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What I Wish My Daughter Knew About Editing Her Appearance In 'Facetune'

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Editor's Note

If you live with an eating disorder, the following post could be potentially triggering. You can contact the Crisis Text Line by texting “NEDA” to 741741.

I read an article recently which disturbed me about the mental health of my 15-year-old daughter. It talked about the fad of using the app Facetune to alter images of yourself to share on social media. I knew about Photoshop, but this app is accessible to anyone and it is taking body-altering to a new level. The alterations include changing breast size, waist, length of legs, eyes, nose, cheeks, forehead, smoothing skin — just a total redo. Supposedly, just fixing up some of your God-given flaws.

The entire time I read the article, all I could think of is how this could impact my child’s mental health if she participated in it and how I needed to do something to stop this app from being used. It should be banned. It is destroying the self-image of girls worldwide and it is driving them to want to permanently augment their bodies with plastic surgery or not be seen in public because they do not match their online images. There is even now an app that will do these image adjustments to videos.

It is not lost on me that a group of five men developed the software.

I placed my 15-year-old for adoption when she was 5 years old. She is now being raised by a lovely Black lesbian couple. This means I cannot talk directly to my daughter about this matter and how wonderful she is just the way she is.

Up until recently, I was on a 40-year quest to lose weight. I was not happy with my body (and still struggle with this). I have chosen to stop dieting and to improve my relationship with food and my body image. Every time I have a visit with my daughter and her moms, we end up talking about the latest diet we have been and are on. Right in front of our daughter. I now know how damaging this is to the child and her image of herself.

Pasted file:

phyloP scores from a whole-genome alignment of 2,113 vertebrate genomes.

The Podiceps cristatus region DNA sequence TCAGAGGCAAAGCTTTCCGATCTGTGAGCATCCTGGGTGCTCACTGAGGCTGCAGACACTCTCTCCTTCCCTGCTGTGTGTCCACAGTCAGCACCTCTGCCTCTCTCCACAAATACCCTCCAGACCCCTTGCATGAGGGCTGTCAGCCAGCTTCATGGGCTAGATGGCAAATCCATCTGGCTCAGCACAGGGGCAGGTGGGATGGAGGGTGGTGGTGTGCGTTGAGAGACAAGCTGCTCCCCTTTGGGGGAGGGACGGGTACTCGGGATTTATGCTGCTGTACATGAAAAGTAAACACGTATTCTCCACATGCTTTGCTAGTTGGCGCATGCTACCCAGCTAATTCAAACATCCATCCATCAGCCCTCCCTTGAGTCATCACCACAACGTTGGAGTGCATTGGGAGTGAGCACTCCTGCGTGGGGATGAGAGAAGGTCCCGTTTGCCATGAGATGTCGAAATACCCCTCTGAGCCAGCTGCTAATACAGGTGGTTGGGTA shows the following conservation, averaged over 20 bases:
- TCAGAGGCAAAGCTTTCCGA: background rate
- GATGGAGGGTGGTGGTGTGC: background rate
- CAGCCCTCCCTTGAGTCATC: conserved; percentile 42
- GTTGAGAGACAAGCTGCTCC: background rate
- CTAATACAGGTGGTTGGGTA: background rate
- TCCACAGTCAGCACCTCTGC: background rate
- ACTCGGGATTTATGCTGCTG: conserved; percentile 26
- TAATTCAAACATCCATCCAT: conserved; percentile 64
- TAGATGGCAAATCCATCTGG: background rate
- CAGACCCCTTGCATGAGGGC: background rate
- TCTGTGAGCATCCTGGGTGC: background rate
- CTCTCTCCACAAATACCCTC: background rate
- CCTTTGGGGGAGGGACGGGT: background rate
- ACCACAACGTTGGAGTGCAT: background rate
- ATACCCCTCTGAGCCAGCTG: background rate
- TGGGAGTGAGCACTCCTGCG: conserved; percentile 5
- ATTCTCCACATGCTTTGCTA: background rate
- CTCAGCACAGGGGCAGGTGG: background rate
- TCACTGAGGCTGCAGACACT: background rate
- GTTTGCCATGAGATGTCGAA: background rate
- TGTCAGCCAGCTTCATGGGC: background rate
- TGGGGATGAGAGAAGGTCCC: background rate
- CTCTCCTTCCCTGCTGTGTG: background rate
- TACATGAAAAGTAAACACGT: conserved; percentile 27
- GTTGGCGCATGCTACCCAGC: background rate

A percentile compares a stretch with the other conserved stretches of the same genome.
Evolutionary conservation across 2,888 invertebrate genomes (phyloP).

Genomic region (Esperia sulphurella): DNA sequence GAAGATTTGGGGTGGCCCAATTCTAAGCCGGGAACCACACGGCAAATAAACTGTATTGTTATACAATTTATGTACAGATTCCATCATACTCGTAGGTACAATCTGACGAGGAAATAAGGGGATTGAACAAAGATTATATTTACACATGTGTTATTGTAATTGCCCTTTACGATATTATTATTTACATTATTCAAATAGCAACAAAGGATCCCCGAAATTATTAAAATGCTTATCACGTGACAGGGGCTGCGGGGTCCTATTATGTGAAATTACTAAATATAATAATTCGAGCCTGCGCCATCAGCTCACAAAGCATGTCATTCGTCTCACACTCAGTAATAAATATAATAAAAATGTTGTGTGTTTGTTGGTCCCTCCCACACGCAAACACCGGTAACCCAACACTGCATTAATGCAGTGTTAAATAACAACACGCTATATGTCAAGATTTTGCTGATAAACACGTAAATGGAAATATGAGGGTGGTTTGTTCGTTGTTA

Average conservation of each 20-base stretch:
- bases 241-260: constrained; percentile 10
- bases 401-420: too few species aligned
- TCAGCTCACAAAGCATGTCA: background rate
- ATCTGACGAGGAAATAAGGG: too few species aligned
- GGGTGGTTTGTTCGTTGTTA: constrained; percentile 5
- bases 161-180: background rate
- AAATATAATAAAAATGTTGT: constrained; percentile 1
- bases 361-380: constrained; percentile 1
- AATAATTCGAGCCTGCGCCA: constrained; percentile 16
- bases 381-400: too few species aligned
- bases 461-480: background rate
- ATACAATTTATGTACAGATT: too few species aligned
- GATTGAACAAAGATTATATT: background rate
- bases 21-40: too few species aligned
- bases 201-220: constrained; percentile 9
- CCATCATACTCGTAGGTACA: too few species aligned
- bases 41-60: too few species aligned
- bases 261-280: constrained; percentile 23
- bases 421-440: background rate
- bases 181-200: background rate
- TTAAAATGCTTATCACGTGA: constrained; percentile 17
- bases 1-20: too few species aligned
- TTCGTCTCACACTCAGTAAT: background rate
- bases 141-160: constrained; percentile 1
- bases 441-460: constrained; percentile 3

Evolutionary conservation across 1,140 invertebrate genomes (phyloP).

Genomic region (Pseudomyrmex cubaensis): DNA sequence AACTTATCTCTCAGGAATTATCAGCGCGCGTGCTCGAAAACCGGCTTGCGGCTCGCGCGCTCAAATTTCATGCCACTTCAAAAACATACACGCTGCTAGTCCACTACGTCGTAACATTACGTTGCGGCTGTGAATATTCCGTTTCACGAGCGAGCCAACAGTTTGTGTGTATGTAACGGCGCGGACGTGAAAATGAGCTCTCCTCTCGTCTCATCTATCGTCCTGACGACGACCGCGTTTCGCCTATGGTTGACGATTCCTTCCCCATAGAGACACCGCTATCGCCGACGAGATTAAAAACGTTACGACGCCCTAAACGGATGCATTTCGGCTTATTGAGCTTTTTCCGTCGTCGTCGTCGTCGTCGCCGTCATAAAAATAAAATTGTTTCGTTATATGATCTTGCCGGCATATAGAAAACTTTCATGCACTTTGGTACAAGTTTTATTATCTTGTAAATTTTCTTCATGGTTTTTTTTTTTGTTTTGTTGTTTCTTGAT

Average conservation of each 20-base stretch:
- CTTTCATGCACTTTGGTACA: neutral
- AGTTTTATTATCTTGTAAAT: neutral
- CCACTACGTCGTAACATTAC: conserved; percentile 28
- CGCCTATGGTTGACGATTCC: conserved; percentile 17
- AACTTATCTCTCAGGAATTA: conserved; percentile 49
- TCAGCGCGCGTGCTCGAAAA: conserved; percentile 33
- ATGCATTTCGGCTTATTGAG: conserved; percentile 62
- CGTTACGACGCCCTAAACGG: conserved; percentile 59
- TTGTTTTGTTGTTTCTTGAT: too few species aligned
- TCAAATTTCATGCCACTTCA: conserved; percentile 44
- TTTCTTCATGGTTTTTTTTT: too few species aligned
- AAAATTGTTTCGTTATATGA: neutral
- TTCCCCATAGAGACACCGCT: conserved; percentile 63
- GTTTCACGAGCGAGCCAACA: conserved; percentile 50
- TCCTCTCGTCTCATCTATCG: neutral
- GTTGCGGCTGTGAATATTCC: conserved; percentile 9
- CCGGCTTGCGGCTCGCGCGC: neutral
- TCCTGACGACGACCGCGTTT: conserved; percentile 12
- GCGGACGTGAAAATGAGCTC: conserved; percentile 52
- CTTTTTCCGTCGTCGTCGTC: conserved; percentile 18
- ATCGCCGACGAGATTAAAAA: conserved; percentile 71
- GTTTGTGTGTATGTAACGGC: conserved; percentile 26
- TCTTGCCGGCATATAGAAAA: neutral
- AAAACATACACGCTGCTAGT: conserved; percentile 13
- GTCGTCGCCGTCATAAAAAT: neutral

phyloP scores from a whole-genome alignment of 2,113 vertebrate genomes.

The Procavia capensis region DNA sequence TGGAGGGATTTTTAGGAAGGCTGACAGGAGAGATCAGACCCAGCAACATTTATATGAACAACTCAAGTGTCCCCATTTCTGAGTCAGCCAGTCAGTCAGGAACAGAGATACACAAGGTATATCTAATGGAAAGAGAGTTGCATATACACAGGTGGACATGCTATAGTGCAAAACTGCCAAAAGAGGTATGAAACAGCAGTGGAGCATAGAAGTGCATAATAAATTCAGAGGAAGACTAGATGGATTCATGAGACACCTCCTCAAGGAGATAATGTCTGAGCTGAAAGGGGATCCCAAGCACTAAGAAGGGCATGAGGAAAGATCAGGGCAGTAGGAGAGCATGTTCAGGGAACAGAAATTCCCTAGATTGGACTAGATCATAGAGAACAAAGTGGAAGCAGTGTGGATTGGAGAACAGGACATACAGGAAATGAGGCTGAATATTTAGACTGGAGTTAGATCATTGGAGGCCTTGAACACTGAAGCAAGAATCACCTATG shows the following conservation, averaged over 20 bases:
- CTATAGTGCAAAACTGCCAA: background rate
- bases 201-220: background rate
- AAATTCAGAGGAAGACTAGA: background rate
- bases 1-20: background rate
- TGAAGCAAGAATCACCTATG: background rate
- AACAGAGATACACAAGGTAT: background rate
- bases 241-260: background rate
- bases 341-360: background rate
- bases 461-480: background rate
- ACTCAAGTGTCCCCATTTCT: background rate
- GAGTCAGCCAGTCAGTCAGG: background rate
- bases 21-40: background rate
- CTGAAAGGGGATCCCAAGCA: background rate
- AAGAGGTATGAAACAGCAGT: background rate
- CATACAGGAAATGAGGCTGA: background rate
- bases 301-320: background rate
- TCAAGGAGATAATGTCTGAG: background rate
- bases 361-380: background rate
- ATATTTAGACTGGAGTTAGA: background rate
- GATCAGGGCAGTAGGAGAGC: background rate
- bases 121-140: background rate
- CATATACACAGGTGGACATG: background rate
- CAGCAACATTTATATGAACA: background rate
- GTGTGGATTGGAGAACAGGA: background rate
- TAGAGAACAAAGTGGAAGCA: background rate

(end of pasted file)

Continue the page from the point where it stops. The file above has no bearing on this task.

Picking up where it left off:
I do not know how they are talking to her about her body but now that I know better, I want to do better for her.

So here is my open letter to my daughter:

Dear daughter,

I love you more than life itself. I cannot begin to tell you how the last thing I want to do is cause you any harm. I have suffered greatly in life and I do not want that for you.

My entire life, I have been at war with food and my body. My mom raised me to want a body that was not obtainable for me, but she insisted. In many respects I do not blame her; she was also steeped in diet culture and was just trying to do her best. She was told I would have fewer opportunities in life if my body was not a certain way. She believed it and by extension so did I.

The reality is that there is no perfect body type. We all are different and that should be celebrated instead of shamed. You are a Black girl growing up in a world that will teach you that you are not good enough just because you are Black. I do not want that for you, and I do not want to be the source of any of that messaging for you.

I give you permission to love your body just the way it is. To be proud of the curve of your hips, the fullness of your lips, the width of your thighs, the roundness of your breasts, the prominence of your nose and the kink of your hair.

I will do my best to be a role model for you to imitate. I will not diet again. I will commit to speaking only positive things about my body. I will model having a positive relationship with food. I will support other women to love their bodies and celebrate them just the way they are. I will fight for a society that appreciates bodies like ours just like any other. I will celebrate my body just the way it is and love it.

Your chance is now to have a positive relationship with food and your body. I will support you in this in every way I can. I encourage you to surround yourself with others who are loving their bodies, and if they are not, encourage them to. You will experience peer pressure to change your images on social media, to diet and to speak ill of your body and your eating habits. Do not take the bait — that thinking is not for you or about you.

If you learn anything from me today, it is that I love you and you deserve to be loved and celebrated. Your self-worth is not tied up in body image. You are smart and an incredible human being who deserves nothing but happiness.

I will be watching out for you. I know, regretfully, I cannot be there every day, so take care, my baby girl. I love you.



I hope this letter gets to her someday.

Please write your own letter to your daughter; she needs to hear this. Your daughter deserves to be Mighty Strong!

Photo by Kelly Fournier on Unsplash

Originally published: June 9, 2021
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